Valtteri Bottas was quick to head out for the second round, selecting the medium tyre for his run. He was joined by Giovinazzi and Russell, and then Verstappen and Hamilton also decided to join the fray. The Finn clocked in with a time of 1:04.724s which was well ahead of Giovinazzi, opening up a space allowing Russell to go second on a set of soft tyres. Verstappen then went top with a time of 1:04.540s, while a scrappy middle sector with a big lockup at turn 3 for Hamilton left the Mercedes over eight tenths off the Red Bull’s pace.

Having looked to be struggling for pace in Q1, Perez was able to put a set of soft tyres to good use by going second just 0.043s off his team mate. This prompted the rest of the field to also come out on soft tyres which soon enabled Gasly to go top by four thousandths, and also prompted good runs for Norris, Tsunoda, Stroll, Alonso and Sainz which left Leclerc in the drop zone despite being within four tenths of the top time.

Bottas had been left at risk in ninth, but a new run on the mediums saw the Mercedes jump to safety in third. That pushed Hamilton down to sixth and the world champion was soon back out on mediums for another run just as other cars started to stream out of pit lane. His latest time was just 0.083s off Gasly’s benchmark – but even so, he remained in the slightly precarious position of fifth.

Leclerc was the man under pressure, fighting his way out of the elimination zone to eighth despite an untidy run across the kerbs in turn 1 in the process. Russell was briefly into the top ten only to be pushed out again by others improving ahead of him, leaving him missing out by just 0.008s. Even so, 11th place for the Williams was an impressive effort as he finished ahead of Sainz, Ricciardo, Vettel and Giovinazzi as the top-placed driver on tomorrow’s grid with a free choice of starter tyres, after both Vettel and Sainz had lap times deleted for exceeding track limits.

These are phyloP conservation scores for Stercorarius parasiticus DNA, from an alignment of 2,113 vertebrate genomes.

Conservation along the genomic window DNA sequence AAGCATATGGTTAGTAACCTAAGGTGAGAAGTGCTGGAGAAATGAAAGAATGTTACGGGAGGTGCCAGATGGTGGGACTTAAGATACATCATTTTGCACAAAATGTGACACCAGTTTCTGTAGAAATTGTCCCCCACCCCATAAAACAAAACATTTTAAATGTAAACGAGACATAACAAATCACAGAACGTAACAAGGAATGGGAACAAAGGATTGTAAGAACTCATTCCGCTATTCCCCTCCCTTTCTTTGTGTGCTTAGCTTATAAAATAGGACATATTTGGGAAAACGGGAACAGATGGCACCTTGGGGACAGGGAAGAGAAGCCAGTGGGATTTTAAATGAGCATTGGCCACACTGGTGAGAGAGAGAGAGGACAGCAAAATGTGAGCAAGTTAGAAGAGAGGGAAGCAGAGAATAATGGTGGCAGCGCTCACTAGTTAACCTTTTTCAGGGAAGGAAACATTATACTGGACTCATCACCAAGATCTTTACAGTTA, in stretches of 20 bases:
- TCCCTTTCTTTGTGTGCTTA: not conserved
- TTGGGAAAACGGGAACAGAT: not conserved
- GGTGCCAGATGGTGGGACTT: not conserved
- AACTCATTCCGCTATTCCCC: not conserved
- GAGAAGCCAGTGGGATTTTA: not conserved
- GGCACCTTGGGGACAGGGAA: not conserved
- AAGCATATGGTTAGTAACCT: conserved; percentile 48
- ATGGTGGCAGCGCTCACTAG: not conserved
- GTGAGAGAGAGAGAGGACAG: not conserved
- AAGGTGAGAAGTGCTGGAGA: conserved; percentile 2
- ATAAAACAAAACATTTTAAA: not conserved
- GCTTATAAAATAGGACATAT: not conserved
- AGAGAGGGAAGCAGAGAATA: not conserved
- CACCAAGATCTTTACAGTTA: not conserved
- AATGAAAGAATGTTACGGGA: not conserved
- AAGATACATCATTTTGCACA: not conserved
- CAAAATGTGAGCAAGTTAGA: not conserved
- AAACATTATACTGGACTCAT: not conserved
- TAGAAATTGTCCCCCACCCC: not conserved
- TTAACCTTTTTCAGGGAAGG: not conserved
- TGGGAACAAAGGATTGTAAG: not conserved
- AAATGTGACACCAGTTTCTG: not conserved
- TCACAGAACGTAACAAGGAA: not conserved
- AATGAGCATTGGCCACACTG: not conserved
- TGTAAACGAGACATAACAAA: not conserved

The final flurry of fast laps on the soft compound saw Perez end up on top with a time of 1:04.197s, a tenth quicker than Norris’ final run which pushed Gasly down to third ahead of Verstappen, Bottas, Hamilton, Alonso, Tsunoda, Leclerc and Stroll.

Q3: Verstappen claims pole as Hamilton runs out of time and track

Hamilton wasted no time getting out on track for his first run of the final top ten pole shoot-out, and he laid down the gauntlet with a time of 1:04.205s on the clear track using soft tyres which were now the default selection for all runners.

Hamilton’s time survived initial challenges from the two AlphaTauris, but Verstappen then went 0.364s quicker to seize provisional pole. Norris settled into third ahead of Bottas and Perez, with Leclerc seventh splitting Gasly and Tsunoda. Alonso was the slowest of those making an initial run, as Stroll initially held back in the Aston Martin garage until belatedly emerging to go eighth fastest.

Hamilton’s second run saw him close the gap to Verstappen to 0.226s, but that was still not quick enough to unseat the Dutch driver from the top spot. Everyone still had time to make one final run – even Hamilton, who had saved enough sets of soft tyres to enable him to make a rare third outing in Q3. However when he came out he found himself stuck in traffic, and he had to resort to some unusual overtaking moves to get himself into position to start his final effort. In the end he ran wide at turn 10, thwarting any remaining hopes of stealing pole from the rampant Red Bull.

Even though Verstappen wasn’t able to improve his time on his final run, he had still done enough to clinch pole which he greeted with a “Simply lovely!” over the team radio. Meanwhile Bottas managed to squeeze a little more time to finish qualifying in second, although his three-place grid penalty for Friday’s pit lane faux pas means he will have to start the race from fifth. That means Hamilton inherits a front row place and Norris will line up in third alongside Perez, while further back Gasly finished the session in sixth ahead of Leclerc, Tsunoda, Alonso and Stroll.